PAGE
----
Pill Woodlouse, Armadillidium opacum
Pill Woodlouse, Armadillidium opacum

Pill Woodlouse, Armadillidium opacum
Pill Woodlouse, Armadillidium opacum

Pill Woodlouse, Armadillidium opacum
Pill Woodlouse, Armadillidium opacum

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Pill Woodlouse, Armadillidium pictum

To the images you can not see it but this species of woodlouse is only 9 mm long. This is a rare species and Arp has ensured that I can make pictures of it. Later I discover an animal under a loose piece bark on the bottom of a forest in the Veluwe zoom. They are animals that appear in old forests on a calcareous soil, where they live under the bark of dead trees. It are real pill woodlice that roll up and let drop itself if they are disturbed. On the forest floor, it is very difficult to find such a small ball. They are bound to a humid environment. The telson (the last piece shield of the tail) is triangular and with this it differs from the Armadillidium pulchellum where the telson is much rounder.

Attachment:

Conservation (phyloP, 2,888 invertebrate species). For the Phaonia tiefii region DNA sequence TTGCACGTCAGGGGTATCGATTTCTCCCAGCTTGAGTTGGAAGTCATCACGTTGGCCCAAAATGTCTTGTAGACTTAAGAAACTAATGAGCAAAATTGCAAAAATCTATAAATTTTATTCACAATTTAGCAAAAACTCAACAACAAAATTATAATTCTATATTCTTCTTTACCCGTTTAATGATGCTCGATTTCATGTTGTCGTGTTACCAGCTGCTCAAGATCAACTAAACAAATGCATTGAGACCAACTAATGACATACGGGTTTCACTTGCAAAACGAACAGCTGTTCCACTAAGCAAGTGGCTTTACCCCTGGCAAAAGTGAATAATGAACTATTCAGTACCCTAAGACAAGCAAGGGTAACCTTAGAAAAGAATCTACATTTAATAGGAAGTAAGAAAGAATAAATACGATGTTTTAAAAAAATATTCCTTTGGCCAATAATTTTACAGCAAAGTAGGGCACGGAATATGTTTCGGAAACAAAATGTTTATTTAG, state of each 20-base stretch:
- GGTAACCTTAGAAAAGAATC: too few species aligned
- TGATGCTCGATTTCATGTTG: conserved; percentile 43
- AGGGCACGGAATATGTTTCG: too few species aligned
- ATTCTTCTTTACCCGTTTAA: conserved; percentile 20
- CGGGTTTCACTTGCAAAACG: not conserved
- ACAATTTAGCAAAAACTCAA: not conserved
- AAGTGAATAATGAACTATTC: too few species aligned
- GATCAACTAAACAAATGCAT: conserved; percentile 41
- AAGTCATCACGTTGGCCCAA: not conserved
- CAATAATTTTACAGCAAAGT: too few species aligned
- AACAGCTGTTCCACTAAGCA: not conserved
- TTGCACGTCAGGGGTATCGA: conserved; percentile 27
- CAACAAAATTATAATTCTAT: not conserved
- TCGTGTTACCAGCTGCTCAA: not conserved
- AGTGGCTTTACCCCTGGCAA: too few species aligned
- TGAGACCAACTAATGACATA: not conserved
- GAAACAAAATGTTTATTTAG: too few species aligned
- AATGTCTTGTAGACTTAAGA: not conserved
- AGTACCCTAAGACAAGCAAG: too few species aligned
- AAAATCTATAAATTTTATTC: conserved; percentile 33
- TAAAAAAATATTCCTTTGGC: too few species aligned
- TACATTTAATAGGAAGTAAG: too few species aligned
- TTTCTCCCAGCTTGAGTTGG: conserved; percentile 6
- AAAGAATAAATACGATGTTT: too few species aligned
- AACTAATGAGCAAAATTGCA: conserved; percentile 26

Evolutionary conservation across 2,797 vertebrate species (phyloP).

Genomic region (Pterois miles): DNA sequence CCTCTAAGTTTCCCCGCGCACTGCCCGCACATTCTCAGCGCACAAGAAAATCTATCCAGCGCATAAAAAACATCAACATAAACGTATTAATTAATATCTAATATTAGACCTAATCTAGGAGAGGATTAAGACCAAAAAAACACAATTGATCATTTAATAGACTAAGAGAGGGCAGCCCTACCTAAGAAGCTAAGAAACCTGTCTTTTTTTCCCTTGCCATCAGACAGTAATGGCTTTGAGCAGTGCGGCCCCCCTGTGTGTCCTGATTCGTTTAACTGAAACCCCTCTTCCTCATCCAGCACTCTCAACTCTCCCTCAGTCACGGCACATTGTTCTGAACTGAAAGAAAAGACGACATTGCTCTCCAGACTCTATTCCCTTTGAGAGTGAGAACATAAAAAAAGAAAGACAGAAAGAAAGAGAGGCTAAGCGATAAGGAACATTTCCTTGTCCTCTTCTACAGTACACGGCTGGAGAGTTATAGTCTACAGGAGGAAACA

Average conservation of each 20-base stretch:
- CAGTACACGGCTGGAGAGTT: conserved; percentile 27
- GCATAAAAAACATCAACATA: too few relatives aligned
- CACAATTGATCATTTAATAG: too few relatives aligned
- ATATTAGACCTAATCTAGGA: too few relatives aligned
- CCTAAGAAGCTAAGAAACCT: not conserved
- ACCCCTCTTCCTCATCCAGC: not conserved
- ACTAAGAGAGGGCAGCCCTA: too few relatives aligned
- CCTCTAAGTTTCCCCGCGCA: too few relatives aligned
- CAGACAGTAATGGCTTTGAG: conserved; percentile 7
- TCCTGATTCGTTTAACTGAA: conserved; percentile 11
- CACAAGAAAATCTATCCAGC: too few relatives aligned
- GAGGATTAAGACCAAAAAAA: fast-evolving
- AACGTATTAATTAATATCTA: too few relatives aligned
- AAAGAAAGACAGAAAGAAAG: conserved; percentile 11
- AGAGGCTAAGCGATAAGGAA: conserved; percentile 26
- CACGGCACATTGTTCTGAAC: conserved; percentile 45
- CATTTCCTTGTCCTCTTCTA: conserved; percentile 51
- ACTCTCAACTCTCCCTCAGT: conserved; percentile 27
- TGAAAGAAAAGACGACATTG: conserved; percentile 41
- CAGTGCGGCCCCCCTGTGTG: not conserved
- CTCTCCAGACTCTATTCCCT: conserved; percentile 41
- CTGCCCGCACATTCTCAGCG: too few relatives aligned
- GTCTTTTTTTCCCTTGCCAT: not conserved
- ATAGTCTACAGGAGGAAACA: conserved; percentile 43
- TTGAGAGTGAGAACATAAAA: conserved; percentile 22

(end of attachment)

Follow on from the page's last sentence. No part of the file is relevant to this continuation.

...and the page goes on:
Pill Woodlouse, Armadillidium pictum
Pill Woodlouse, Armadillidium pictum

Pill Woodlouse, Armadillidium pictum
Pill Woodlouse, Armadillidium pictum

Pill Woodlouse, Armadillidium pictum
Pill Woodlouse, Armadillidium pictum

Pill Woodlouse, Armadillidium pictum
Pill Woodlouse, Armadillidium pictum

Pill Woodlouse, Armadillidium pictum
Pill Woodlouse, Armadillidium pictum

Pill Woodlouse, Armadillidium pictum
Pill Woodlouse, Armadillidium pictum

Pill Woodlouse, Armadillidium pictum
Pill Woodlouse, Armadillidium pictum

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Pill Woodlouse, Armadillidium pulchellum